Premier Kathleen Wynne admitted Tuesday that the Liberal government's moves to cut funding to the horse racing industry and allow industrial wind turbines to dot the landscape may not have been the right ones for rural Ontario. ...The premier was greeted by anti-wind power protesters as she rode a float in the opening parade at the huge agricultural fair.
From Germany to Spain and Ontario to British Columbia, taxpayers are waking up to the fact that their power bills are going straight up. A major reason? Poorly thought out - some would say hopelessly naive - energy policies that encouraged an explosion of highly subsidized solar, wind, biomass and hydro projects, all in the name of saving the planet from evil fossil fuels. ...in some cases, these policies have led to an increase in carbon emissions.
Energy Minister Bob Chiarelli says the system operator can now order wind producers not to generate power, and will pay them — just as it pays Bruce nuclear — not to produce electricity when it’s not needed.
Once the darling of the energy world, CBC News reporter Robert Jones reports that wind turbines in New Brunswick are expensive, unreliable and failing to meet production targets every year since coming online in the years 2008 to 2012. Duration: 1 minute 57 seconds
Production problems aren't new. NB Power documents show the utility has failed to receive expected amounts of wind power every year since the first turbines came online in 2008 and now routinely budgets to receive less from the farms than they are supposed to produce. ...Currently, New Brunswick has 113 commercial windmills grouped in three separate locations, all of them installed between 2008 and 2010.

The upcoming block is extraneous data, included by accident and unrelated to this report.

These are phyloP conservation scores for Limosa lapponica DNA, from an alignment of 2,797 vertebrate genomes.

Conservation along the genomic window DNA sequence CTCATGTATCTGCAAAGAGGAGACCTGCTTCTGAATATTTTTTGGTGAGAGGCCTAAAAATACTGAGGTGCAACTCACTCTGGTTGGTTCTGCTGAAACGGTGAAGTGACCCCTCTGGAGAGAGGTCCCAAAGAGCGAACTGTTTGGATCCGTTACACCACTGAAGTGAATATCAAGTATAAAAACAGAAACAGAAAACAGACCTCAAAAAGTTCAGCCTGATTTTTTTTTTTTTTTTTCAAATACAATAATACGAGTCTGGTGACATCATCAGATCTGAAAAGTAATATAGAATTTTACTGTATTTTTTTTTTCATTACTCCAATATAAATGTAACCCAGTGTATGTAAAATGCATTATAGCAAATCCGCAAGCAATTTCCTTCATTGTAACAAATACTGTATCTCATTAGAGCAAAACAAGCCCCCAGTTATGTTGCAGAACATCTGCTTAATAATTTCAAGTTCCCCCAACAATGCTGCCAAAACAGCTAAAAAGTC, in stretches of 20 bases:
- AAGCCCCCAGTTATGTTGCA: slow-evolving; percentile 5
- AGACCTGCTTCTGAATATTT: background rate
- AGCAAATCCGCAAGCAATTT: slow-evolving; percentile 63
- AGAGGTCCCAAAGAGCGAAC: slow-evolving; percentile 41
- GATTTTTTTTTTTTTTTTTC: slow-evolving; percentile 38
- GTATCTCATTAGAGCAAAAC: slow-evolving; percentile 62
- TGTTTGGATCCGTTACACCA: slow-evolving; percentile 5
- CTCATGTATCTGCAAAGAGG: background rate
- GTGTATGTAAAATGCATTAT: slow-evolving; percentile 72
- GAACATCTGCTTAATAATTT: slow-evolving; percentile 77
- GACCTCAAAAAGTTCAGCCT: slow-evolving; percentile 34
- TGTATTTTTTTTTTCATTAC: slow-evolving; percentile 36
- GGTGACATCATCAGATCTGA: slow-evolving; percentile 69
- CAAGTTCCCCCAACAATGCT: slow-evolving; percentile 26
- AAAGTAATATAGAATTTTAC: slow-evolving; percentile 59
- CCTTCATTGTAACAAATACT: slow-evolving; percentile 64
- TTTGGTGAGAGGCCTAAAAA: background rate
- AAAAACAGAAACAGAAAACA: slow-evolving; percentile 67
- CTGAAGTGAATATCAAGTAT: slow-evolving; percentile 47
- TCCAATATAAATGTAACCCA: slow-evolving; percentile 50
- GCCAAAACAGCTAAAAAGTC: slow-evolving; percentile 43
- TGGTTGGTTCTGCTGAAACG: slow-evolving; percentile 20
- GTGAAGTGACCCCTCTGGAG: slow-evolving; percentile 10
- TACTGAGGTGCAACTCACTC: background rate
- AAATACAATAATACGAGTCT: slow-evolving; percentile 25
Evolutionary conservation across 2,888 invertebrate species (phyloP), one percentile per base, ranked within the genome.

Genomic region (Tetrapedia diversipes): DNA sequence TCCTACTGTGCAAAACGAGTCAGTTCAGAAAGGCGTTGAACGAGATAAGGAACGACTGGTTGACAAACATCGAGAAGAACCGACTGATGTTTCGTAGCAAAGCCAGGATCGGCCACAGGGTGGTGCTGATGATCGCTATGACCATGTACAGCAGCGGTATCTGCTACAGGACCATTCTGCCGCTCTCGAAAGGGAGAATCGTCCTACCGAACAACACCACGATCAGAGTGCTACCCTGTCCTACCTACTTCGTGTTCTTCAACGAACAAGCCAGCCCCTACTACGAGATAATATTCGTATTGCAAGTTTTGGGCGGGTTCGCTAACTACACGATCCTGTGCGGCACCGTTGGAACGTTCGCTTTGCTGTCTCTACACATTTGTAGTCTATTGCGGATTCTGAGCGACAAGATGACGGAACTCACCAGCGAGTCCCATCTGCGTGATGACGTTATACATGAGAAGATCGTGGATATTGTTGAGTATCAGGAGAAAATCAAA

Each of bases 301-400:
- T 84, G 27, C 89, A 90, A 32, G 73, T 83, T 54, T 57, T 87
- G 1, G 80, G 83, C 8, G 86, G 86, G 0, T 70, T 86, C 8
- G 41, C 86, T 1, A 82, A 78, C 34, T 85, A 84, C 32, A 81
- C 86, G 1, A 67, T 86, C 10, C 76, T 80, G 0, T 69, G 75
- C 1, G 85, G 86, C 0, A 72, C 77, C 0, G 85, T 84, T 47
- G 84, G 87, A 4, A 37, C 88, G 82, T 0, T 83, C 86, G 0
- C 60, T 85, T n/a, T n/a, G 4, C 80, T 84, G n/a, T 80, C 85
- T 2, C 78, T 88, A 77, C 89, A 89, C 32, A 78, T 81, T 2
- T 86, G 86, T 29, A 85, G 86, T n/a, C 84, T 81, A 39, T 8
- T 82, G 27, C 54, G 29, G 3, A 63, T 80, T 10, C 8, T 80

Martine Holmsen, manager of communications for IESO, said wind power would make its biggest contribution to the grid during winter and the shoulder seasons. But on Thursday morning (demand and generation vary hour to hour) wind at 62 megawatts (MW) was producing 0.26% of demand of 23,210.
The fees range from posting $100,000 performance bond for each turbine during the 20 year projected life of the machines, to $50,000 deposit for a peer review of reports generated in the renewable energy application process. Other security deposits include $50,000 for use of a municipal roadway by heavy equipment during installation and maintenance of the turbines.
Because wind is so inefficient, the only way to make it economically viable is to do what the Liberals have done. They're forcing us to pay inflated prices for it on our hydro bills, for 20 years, and forcing us to buy wind power first, even though we don't need it, because Ontario has an energy surplus, due to its beleaguered manufacturing sector. This means we dump less expensive (and "green") hydro power, for example, or sell it at a loss to Quebec or the U.S., to pay for wind.
With the bulk of Ontario's baseload electricity capacity coming from emissions-free nuclear power, commissioning massive amounts of wind and solar energy at guaranteed sky-high rates was a dubious idea from the get-go. With energy surpluses galore, idling nuclear reactors so an overloaded electricity grid can accommodate intermittently produced renewable energy is costing Ontario dearly as it exports unneeded wind power at a fraction of what it pays for it.
"We have always known that this was an imaginary energy plan dreamed up by the Liberal team. What is so vile about their plan is that it has more than doubled our hydro rates, cost us billions in offloading of surplus power to our neighbours, and shut down manufacturing and jobs across the province."